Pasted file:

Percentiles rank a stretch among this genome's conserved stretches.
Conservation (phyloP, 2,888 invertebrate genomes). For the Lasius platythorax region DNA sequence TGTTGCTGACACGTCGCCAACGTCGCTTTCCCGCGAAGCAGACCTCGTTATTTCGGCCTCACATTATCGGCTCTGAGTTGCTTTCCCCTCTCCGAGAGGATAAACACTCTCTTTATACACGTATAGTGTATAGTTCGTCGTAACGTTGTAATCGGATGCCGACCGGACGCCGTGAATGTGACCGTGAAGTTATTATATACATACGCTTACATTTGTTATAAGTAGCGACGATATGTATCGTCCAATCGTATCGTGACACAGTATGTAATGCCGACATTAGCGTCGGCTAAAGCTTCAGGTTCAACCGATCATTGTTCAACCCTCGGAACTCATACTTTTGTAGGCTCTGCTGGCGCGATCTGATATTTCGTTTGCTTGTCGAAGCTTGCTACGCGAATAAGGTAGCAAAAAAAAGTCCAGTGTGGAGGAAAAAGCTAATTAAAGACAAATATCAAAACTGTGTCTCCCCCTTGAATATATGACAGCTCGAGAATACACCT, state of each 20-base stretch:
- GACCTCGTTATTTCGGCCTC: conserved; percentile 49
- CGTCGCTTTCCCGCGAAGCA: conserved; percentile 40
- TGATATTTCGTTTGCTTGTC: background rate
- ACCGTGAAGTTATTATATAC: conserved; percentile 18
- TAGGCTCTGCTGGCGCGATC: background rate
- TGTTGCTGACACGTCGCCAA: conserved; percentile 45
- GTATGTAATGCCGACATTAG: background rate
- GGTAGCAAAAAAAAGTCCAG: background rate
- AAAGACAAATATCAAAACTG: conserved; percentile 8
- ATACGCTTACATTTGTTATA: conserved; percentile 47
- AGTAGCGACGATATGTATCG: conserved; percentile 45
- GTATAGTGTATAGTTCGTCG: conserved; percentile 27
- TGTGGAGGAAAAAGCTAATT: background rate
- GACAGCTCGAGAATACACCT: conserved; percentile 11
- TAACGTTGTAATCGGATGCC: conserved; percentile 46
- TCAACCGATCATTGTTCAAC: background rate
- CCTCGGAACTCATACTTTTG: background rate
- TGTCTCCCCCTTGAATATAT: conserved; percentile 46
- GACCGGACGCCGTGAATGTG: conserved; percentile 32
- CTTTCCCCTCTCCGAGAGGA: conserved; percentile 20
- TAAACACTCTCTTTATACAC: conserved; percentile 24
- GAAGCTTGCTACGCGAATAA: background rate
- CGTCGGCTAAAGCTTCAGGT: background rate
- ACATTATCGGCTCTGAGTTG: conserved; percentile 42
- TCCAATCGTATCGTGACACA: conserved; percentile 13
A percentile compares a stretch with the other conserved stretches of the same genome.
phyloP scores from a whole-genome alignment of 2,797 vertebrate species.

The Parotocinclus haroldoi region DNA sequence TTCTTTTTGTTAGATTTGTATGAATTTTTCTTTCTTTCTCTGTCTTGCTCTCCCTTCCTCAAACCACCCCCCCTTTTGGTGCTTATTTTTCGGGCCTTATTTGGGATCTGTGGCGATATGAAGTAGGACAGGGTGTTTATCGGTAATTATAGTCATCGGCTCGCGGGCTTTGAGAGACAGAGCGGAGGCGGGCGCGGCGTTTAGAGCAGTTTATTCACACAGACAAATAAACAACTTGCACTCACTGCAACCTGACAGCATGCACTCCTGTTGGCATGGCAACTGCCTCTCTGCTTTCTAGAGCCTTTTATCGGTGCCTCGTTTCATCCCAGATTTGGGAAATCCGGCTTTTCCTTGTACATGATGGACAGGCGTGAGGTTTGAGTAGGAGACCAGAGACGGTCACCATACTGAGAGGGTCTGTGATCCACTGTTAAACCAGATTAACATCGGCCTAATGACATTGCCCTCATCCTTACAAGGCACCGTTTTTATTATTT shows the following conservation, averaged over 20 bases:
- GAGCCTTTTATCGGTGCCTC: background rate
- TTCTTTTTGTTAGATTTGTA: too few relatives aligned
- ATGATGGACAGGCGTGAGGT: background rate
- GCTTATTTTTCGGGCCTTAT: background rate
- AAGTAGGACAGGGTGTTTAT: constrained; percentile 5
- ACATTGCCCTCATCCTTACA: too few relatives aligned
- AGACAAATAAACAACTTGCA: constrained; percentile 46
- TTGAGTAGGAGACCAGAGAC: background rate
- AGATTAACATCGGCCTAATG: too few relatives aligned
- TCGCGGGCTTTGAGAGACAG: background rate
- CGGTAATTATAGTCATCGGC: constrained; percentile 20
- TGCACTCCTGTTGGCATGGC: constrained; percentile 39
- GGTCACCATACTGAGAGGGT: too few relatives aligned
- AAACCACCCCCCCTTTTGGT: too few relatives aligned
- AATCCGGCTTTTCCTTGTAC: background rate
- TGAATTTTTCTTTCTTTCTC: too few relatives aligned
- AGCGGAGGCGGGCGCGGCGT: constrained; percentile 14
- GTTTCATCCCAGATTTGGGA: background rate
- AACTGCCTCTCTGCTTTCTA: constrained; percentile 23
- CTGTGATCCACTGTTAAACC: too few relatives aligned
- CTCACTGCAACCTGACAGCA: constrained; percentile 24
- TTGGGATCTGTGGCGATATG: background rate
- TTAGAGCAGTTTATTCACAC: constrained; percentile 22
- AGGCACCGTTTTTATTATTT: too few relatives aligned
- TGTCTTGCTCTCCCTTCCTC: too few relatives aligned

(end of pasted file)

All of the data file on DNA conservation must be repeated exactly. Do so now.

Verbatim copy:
Percentiles rank a stretch among this genome's conserved stretches.
Conservation (phyloP, 2,888 invertebrate genomes). For the Lasius platythorax region DNA sequence TGTTGCTGACACGTCGCCAACGTCGCTTTCCCGCGAAGCAGACCTCGTTATTTCGGCCTCACATTATCGGCTCTGAGTTGCTTTCCCCTCTCCGAGAGGATAAACACTCTCTTTATACACGTATAGTGTATAGTTCGTCGTAACGTTGTAATCGGATGCCGACCGGACGCCGTGAATGTGACCGTGAAGTTATTATATACATACGCTTACATTTGTTATAAGTAGCGACGATATGTATCGTCCAATCGTATCGTGACACAGTATGTAATGCCGACATTAGCGTCGGCTAAAGCTTCAGGTTCAACCGATCATTGTTCAACCCTCGGAACTCATACTTTTGTAGGCTCTGCTGGCGCGATCTGATATTTCGTTTGCTTGTCGAAGCTTGCTACGCGAATAAGGTAGCAAAAAAAAGTCCAGTGTGGAGGAAAAAGCTAATTAAAGACAAATATCAAAACTGTGTCTCCCCCTTGAATATATGACAGCTCGAGAATACACCT, state of each 20-base stretch:
- GACCTCGTTATTTCGGCCTC: conserved; percentile 49
- CGTCGCTTTCCCGCGAAGCA: conserved; percentile 40
- TGATATTTCGTTTGCTTGTC: background rate
- ACCGTGAAGTTATTATATAC: conserved; percentile 18
- TAGGCTCTGCTGGCGCGATC: background rate
- TGTTGCTGACACGTCGCCAA: conserved; percentile 45
- GTATGTAATGCCGACATTAG: background rate
- GGTAGCAAAAAAAAGTCCAG: background rate
- AAAGACAAATATCAAAACTG: conserved; percentile 8
- ATACGCTTACATTTGTTATA: conserved; percentile 47
- AGTAGCGACGATATGTATCG: conserved; percentile 45
- GTATAGTGTATAGTTCGTCG: conserved; percentile 27
- TGTGGAGGAAAAAGCTAATT: background rate
- GACAGCTCGAGAATACACCT: conserved; percentile 11
- TAACGTTGTAATCGGATGCC: conserved; percentile 46
- TCAACCGATCATTGTTCAAC: background rate
- CCTCGGAACTCATACTTTTG: background rate
- TGTCTCCCCCTTGAATATAT: conserved; percentile 46
- GACCGGACGCCGTGAATGTG: conserved; percentile 32
- CTTTCCCCTCTCCGAGAGGA: conserved; percentile 20
- TAAACACTCTCTTTATACAC: conserved; percentile 24
- GAAGCTTGCTACGCGAATAA: background rate
- CGTCGGCTAAAGCTTCAGGT: background rate
- ACATTATCGGCTCTGAGTTG: conserved; percentile 42
- TCCAATCGTATCGTGACACA: conserved; percentile 13
A percentile compares a stretch with the other conserved stretches of the same genome.
phyloP scores from a whole-genome alignment of 2,797 vertebrate species.

The Parotocinclus haroldoi region DNA sequence TTCTTTTTGTTAGATTTGTATGAATTTTTCTTTCTTTCTCTGTCTTGCTCTCCCTTCCTCAAACCACCCCCCCTTTTGGTGCTTATTTTTCGGGCCTTATTTGGGATCTGTGGCGATATGAAGTAGGACAGGGTGTTTATCGGTAATTATAGTCATCGGCTCGCGGGCTTTGAGAGACAGAGCGGAGGCGGGCGCGGCGTTTAGAGCAGTTTATTCACACAGACAAATAAACAACTTGCACTCACTGCAACCTGACAGCATGCACTCCTGTTGGCATGGCAACTGCCTCTCTGCTTTCTAGAGCCTTTTATCGGTGCCTCGTTTCATCCCAGATTTGGGAAATCCGGCTTTTCCTTGTACATGATGGACAGGCGTGAGGTTTGAGTAGGAGACCAGAGACGGTCACCATACTGAGAGGGTCTGTGATCCACTGTTAAACCAGATTAACATCGGCCTAATGACATTGCCCTCATCCTTACAAGGCACCGTTTTTATTATTT shows the following conservation, averaged over 20 bases:
- GAGCCTTTTATCGGTGCCTC: background rate
- TTCTTTTTGTTAGATTTGTA: too few relatives aligned
- ATGATGGACAGGCGTGAGGT: background rate
- GCTTATTTTTCGGGCCTTAT: background rate
- AAGTAGGACAGGGTGTTTAT: constrained; percentile 5
- ACATTGCCCTCATCCTTACA: too few relatives aligned
- AGACAAATAAACAACTTGCA: constrained; percentile 46
- TTGAGTAGGAGACCAGAGAC: background rate
- AGATTAACATCGGCCTAATG: too few relatives aligned
- TCGCGGGCTTTGAGAGACAG: background rate
- CGGTAATTATAGTCATCGGC: constrained; percentile 20
- TGCACTCCTGTTGGCATGGC: constrained; percentile 39
- GGTCACCATACTGAGAGGGT: too few relatives aligned
- AAACCACCCCCCCTTTTGGT: too few relatives aligned
- AATCCGGCTTTTCCTTGTAC: background rate
- TGAATTTTTCTTTCTTTCTC: too few relatives aligned
- AGCGGAGGCGGGCGCGGCGT: constrained; percentile 14
- GTTTCATCCCAGATTTGGGA: background rate
- AACTGCCTCTCTGCTTTCTA: constrained; percentile 23
- CTGTGATCCACTGTTAAACC: too few relatives aligned
- CTCACTGCAACCTGACAGCA: constrained; percentile 24
- TTGGGATCTGTGGCGATATG: background rate
- TTAGAGCAGTTTATTCACAC: constrained; percentile 22
- AGGCACCGTTTTTATTATTT: too few relatives aligned
- TGTCTTGCTCTCCCTTCCTC: too few relatives aligned